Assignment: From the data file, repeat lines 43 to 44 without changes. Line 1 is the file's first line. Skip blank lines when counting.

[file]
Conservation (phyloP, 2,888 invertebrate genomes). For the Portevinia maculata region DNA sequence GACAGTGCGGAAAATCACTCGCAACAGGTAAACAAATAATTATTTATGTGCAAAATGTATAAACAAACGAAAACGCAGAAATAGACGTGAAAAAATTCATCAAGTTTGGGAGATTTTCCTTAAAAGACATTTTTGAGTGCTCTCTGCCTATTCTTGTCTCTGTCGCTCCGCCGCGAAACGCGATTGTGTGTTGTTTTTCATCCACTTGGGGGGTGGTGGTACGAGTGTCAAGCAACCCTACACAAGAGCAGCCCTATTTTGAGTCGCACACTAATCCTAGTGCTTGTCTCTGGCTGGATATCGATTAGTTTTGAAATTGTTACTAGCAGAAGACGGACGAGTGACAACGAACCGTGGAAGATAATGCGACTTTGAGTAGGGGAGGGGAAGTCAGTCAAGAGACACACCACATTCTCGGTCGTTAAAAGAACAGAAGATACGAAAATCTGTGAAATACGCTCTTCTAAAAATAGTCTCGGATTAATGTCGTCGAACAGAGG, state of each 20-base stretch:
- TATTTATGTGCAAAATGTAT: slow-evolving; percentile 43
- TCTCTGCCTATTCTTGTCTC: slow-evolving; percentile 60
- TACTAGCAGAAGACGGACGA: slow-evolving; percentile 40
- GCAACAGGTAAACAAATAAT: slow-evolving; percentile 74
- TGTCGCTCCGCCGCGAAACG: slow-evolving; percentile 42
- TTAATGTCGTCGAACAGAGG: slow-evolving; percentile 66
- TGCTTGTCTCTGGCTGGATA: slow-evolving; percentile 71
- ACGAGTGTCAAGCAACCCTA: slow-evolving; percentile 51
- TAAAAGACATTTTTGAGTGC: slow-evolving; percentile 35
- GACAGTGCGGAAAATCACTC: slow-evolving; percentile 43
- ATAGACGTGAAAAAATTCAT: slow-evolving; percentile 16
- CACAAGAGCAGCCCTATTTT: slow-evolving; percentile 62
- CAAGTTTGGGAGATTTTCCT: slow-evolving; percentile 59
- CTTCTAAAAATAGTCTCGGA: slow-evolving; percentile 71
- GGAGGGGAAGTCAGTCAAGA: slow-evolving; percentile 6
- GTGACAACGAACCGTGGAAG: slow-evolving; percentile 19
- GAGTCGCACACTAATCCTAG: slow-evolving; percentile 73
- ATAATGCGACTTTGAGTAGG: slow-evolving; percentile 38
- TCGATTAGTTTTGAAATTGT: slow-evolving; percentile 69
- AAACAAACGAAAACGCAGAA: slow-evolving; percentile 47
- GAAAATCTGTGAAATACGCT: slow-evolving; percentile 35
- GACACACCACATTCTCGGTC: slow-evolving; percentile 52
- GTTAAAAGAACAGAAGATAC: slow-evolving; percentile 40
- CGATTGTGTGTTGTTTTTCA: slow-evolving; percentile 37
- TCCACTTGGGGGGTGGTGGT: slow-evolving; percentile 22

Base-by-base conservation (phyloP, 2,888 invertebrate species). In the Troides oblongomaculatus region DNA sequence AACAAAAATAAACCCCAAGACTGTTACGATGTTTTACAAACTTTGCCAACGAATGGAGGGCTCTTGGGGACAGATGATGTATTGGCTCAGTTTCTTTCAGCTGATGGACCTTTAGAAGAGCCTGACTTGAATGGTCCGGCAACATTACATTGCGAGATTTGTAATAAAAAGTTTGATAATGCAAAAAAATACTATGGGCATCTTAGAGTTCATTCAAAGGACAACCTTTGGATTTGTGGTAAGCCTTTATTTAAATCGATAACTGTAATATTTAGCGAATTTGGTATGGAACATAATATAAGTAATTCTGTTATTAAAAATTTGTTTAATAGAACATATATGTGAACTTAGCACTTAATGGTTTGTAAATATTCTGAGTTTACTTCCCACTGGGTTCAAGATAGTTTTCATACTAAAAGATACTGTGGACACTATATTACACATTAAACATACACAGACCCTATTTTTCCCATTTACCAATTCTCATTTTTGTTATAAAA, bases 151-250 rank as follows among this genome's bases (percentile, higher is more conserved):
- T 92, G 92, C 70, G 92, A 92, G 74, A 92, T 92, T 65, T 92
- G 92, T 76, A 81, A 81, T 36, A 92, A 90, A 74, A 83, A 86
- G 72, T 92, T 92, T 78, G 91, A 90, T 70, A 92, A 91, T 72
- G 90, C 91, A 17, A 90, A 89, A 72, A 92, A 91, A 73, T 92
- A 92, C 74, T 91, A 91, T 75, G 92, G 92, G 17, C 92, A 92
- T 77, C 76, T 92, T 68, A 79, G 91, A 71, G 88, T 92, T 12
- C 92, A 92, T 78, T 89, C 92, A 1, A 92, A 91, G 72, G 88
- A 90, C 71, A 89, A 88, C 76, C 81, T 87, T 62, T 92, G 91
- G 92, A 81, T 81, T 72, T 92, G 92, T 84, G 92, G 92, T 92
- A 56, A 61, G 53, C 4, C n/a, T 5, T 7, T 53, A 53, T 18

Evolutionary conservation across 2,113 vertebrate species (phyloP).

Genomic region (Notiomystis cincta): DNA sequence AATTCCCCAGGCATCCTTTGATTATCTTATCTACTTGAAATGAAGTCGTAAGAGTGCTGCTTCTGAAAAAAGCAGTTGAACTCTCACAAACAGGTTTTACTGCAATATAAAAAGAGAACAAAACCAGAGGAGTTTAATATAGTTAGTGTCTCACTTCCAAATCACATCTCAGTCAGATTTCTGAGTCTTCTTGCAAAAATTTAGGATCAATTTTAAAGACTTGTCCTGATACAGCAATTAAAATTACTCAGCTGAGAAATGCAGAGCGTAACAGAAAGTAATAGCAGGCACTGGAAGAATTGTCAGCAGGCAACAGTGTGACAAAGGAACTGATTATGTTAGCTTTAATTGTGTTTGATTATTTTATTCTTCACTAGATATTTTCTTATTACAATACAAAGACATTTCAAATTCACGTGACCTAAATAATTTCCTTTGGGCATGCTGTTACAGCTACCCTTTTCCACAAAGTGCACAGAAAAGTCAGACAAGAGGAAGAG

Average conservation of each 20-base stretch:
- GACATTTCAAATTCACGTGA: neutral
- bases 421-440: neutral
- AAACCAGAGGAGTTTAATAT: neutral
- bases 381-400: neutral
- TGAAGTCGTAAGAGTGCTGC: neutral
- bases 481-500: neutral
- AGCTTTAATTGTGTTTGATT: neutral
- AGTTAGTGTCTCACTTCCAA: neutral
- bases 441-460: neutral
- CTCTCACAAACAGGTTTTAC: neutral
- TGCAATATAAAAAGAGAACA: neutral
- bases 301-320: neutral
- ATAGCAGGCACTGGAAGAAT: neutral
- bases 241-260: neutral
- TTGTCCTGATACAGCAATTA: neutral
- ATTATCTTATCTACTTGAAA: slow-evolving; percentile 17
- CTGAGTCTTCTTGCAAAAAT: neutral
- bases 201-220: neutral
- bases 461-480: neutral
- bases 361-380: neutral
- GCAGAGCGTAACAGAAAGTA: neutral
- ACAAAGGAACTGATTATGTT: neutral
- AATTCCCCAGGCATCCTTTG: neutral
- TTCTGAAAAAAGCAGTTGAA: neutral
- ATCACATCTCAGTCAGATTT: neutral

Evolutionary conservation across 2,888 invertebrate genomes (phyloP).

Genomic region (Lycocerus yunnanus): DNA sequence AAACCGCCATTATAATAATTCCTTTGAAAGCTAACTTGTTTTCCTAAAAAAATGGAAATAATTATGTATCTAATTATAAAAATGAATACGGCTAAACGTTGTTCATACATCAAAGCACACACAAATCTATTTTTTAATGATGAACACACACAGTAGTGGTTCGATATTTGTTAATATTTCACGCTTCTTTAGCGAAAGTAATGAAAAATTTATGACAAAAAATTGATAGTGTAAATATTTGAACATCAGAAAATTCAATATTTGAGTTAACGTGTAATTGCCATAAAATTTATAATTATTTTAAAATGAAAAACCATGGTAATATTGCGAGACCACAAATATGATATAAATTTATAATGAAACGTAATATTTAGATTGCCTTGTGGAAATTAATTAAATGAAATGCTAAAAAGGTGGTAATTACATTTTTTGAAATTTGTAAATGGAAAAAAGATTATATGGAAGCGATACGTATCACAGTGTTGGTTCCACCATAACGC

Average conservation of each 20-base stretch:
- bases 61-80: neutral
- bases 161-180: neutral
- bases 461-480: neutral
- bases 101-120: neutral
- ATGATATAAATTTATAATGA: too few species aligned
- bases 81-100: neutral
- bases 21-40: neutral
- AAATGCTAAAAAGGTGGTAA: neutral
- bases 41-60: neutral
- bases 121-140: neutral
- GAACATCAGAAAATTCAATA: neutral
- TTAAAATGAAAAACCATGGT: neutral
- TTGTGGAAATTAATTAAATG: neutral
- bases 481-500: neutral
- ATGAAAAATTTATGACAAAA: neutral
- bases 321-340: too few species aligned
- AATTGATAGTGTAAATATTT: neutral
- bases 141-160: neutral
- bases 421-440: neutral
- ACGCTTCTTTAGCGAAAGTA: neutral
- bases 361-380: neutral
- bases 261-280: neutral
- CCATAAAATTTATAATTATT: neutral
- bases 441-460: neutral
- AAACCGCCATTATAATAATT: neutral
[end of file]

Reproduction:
- AAACCAGAGGAGTTTAATAT: neutral
- bases 381-400: neutral